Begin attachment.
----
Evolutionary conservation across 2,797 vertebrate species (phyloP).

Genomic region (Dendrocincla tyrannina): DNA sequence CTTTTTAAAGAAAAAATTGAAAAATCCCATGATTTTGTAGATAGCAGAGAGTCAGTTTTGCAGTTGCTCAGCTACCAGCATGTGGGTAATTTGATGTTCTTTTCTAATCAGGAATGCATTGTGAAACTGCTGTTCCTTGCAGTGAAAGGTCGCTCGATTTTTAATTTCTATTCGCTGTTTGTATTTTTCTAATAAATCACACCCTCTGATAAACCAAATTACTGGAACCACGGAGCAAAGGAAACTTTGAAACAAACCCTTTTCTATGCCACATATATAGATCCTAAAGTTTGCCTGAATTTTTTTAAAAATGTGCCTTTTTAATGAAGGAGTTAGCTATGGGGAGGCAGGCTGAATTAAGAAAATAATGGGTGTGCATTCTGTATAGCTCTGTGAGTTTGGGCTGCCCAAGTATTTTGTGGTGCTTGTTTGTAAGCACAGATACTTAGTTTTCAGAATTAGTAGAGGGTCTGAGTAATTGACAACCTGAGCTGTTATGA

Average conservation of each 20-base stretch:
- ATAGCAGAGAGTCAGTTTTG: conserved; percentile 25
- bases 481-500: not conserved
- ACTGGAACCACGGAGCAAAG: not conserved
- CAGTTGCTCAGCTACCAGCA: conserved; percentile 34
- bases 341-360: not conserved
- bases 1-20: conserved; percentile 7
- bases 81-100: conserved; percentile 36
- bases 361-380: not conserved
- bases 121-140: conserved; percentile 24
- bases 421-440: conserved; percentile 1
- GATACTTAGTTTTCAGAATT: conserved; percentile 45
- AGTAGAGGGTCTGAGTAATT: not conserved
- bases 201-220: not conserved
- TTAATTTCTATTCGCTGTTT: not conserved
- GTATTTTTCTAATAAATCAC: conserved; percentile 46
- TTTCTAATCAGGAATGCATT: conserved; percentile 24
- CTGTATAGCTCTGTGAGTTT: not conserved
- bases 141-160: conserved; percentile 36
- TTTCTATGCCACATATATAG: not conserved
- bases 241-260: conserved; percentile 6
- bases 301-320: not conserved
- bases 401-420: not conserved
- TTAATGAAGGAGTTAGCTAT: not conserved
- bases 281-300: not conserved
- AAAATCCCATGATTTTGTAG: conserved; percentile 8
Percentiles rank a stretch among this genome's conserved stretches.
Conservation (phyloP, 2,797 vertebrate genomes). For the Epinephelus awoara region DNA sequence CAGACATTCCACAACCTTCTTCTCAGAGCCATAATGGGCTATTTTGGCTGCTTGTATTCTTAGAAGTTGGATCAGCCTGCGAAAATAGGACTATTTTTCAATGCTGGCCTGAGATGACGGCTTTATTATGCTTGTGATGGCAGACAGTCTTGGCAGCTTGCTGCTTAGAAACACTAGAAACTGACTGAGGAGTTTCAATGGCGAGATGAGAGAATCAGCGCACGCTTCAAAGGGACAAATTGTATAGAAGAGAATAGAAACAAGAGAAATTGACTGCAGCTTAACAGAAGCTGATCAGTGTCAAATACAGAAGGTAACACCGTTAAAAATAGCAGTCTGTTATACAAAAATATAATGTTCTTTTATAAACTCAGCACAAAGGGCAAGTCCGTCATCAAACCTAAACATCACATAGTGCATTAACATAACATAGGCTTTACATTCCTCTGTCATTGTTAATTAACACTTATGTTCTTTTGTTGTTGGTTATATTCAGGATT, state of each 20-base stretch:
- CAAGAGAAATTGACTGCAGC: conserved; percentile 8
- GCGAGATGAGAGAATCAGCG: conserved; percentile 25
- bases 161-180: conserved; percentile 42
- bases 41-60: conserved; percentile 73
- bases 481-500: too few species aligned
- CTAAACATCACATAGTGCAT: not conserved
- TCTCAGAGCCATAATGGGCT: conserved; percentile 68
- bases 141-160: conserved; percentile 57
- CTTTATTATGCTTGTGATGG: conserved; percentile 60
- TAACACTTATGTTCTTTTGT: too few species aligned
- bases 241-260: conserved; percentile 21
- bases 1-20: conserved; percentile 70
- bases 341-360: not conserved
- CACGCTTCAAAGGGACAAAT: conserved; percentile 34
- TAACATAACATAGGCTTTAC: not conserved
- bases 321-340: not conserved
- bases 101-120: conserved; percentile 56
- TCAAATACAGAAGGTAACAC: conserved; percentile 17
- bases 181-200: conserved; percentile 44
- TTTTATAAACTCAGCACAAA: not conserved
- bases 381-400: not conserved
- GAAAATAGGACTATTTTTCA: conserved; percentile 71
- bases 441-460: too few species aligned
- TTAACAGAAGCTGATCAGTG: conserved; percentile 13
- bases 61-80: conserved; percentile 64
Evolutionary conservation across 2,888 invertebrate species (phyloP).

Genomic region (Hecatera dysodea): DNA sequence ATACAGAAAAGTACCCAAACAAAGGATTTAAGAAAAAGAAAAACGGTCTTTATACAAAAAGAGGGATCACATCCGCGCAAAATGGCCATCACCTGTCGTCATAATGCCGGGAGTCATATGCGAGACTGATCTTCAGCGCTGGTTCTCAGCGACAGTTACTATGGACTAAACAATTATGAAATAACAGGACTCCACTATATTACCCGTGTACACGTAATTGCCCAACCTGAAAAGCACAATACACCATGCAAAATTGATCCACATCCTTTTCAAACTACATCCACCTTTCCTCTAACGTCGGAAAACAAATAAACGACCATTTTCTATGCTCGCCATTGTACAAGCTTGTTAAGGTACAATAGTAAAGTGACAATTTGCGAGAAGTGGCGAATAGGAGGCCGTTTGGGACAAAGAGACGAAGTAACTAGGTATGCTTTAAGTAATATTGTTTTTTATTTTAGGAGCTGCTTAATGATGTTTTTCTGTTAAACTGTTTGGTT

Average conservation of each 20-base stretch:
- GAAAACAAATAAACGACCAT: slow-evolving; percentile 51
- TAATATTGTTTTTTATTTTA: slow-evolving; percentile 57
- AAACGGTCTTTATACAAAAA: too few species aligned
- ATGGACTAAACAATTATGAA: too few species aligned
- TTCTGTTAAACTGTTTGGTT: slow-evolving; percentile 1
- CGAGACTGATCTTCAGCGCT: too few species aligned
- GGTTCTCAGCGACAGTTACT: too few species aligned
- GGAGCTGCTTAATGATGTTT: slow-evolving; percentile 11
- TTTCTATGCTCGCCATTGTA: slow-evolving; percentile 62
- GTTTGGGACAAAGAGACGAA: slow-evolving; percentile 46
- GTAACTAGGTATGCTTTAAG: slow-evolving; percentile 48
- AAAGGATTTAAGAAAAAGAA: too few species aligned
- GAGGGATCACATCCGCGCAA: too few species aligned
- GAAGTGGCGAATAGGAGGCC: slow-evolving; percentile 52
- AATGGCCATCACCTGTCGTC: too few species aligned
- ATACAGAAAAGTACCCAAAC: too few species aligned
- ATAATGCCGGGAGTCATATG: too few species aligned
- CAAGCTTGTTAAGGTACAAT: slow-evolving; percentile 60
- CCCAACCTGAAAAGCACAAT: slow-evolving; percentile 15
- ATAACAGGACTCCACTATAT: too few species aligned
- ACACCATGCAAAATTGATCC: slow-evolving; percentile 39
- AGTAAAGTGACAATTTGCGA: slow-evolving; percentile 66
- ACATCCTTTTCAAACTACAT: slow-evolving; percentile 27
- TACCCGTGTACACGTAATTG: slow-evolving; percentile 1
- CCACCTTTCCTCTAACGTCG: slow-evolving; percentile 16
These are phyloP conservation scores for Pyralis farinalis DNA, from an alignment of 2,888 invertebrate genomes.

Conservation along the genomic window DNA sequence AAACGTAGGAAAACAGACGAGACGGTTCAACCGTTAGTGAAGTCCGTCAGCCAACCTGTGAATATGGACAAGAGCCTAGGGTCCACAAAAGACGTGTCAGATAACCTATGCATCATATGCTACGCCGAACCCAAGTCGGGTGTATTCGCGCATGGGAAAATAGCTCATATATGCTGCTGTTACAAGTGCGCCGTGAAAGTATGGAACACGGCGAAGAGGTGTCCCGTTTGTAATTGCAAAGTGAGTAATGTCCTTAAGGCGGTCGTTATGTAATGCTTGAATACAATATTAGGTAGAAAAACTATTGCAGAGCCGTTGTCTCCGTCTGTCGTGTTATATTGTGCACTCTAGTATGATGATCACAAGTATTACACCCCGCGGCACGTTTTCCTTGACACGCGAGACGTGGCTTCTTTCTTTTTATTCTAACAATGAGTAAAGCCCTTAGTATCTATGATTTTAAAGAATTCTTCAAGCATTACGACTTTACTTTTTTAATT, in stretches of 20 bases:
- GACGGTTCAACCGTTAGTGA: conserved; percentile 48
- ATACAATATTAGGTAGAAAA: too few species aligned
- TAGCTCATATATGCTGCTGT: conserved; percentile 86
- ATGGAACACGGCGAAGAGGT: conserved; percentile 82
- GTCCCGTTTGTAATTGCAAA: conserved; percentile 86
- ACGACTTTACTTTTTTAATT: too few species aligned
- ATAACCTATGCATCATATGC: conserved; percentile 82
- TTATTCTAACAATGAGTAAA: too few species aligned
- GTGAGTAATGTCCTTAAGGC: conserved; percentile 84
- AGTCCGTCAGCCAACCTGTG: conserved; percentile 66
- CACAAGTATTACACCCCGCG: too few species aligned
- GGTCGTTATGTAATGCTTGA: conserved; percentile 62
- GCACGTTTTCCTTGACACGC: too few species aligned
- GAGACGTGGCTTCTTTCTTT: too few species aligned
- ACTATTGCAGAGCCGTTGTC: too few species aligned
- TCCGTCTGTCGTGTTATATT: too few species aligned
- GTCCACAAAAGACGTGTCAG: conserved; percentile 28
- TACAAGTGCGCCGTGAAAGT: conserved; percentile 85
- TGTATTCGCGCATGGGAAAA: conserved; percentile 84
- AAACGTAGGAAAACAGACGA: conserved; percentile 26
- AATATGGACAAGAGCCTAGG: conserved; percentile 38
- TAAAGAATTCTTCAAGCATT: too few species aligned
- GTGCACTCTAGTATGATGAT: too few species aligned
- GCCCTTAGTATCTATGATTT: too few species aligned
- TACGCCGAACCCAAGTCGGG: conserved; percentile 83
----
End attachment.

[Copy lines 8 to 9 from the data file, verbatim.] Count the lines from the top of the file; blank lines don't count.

- bases 341-360: not conserved
- bases 1-20: conserved; percentile 7